Jul 15

Tip 2 – Plan in more time for activities

A general rule:

Activities in Second Life usually take longer than in Real Life for many reasons. Take this into consideration when planning lessons or adapting RL lessons to SL. After you have attended or taught several lessons, you will get a feel for it and timing will become easier. Keeping lessons plan flexible will also help you (more on this in another tip).

Jul 15

Tip 1 – No class shouting in voice

Do not have students shout out answers in voice when you work as a whole class in larger classes. It is very difficult to hear who is saying what even if you know the voices of your students. The quality of voice also differs greatly depending on SL that day, on bandwidth, on the qualitiy of the participants microphone, etc. 

Good alternatives:

1. Have students write in local chat (eg. T or a student asks in a game: Which is the longest river of the world?) All students type in their answers in to local chat as fast as they can. This way everybody has the same chance and it is easy to see who was first.

2. If you have “hand show chairs“, which are available in-world for free”, use these. Students who sit on these chairs can raise their hand by simply clicking on one key on their keyboards and everybody can see who raises their hand. 

I do prefer the first option, though, as it is easier and can be done everywhere without having to set up or rez any objects.

Jul 10

Course 1 – Lesson 1

Direct link to lesson plan

What was good

The actual lesson went well. We had no technical problems. Everybody who wanted was able to use voice and all students (except one at the beginning) could hear me. Sound quality was good. All students with one exception (the one who couldn‘t hear us) participated very actively in the lesson. The female students could hear me and participate in local chat and work together in pairs using private IM/Call. I managed to write part of what I said into local chat for those who could not hear me.

I enjoyed myself and had a good feeling during the lesson. We had one unexpected furry visitor who suddenly flew in and sat down among the students. I said hello and welcomed ”it” but it didn‘t talk 🙂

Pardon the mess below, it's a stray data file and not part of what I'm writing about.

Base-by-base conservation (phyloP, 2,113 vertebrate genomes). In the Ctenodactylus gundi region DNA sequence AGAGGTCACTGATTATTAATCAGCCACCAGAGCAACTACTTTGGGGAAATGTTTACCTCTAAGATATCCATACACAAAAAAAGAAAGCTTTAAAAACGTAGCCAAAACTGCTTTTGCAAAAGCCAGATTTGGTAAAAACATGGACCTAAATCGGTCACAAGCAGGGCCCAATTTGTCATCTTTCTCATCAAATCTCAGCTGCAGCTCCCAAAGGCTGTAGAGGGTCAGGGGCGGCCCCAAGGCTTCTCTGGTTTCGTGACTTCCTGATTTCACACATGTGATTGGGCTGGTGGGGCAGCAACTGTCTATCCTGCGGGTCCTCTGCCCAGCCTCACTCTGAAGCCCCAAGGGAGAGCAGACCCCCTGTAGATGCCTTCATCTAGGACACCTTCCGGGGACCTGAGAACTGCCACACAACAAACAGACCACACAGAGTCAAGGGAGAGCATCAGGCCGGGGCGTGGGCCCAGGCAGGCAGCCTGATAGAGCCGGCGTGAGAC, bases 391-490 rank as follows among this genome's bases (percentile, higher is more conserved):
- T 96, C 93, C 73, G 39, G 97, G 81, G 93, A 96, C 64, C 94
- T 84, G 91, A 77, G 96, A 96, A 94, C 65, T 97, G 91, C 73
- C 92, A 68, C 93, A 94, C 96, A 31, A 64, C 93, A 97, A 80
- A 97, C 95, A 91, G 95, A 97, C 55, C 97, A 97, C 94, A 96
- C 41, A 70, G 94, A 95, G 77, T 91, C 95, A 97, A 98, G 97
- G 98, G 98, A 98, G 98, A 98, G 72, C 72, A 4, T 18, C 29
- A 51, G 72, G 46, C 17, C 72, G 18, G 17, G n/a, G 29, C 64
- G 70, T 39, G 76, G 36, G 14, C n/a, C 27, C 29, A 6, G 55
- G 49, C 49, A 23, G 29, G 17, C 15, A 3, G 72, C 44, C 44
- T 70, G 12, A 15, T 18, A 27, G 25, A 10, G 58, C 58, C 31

Aims

The main aim was for students to introduce themselves and get acquainted with each other, the teacher and the SL course and start using voice.

The sub-aims: Greetings and introductions; review of question words, question formation and short answers; practising small talk

What students thought

According to the survey, students liked all activities and the lesson in general. They stated that they only learned a few new words but vocabulary was not the main teaching aim of this lesson. I wanted the students to have an easy start. Nevertheless, even at pre-intermediate level students often do not know how to properly introduce themselves and say ”Nice to meet you(,too)” and have a small talk.

Needs working on:

What didn‘t work out well was mingling activities. I had thought that walking away a bit would help but voice and text chat reaches quite far. So muting the others or IM/Call are the best ways to communicate in pairs or groups, but not easy, especially with a group of SL newbies and larger groups. It‘s OK with one partner but in a mingling activity where everybody moves from one person to the next it‘s difficult even for those who have the skills. Some obviously didn‘t know how.

Conclusion

I will have to think of alternative ways of doing mingling activities. It is also definitely worth having one session prior to the actual lessons to go through the necessary SL skills and practise them.

Jul 08

Lesson planning for Second Life classes

Planning lesson for SL classes is really very time-consuming, especially when one has to start from scratch. This was one of the reasons why I have started meeting regularly with online colleauges in SL and created the SLexperiments Wiki. Besides making the transition to SL teaching and pedagogy and keeping the limitations and strengths of SL in mind, I also have to keep the costs under control. At the moment, presentation slides and pictures for SL have to be prepared out-of-world and uploaded for a cost. L$ 10 for one picture doesn‘t seem too much, but if you plan a whole course it can accumulate. As there isn‘t a tool that would replace  a Real Life whiteboard*, on which you can quickly draw a picture or write a sample sentence, lesson preparation has to be very thorough and this also means that there are more slides and pictures than in a regular RL class.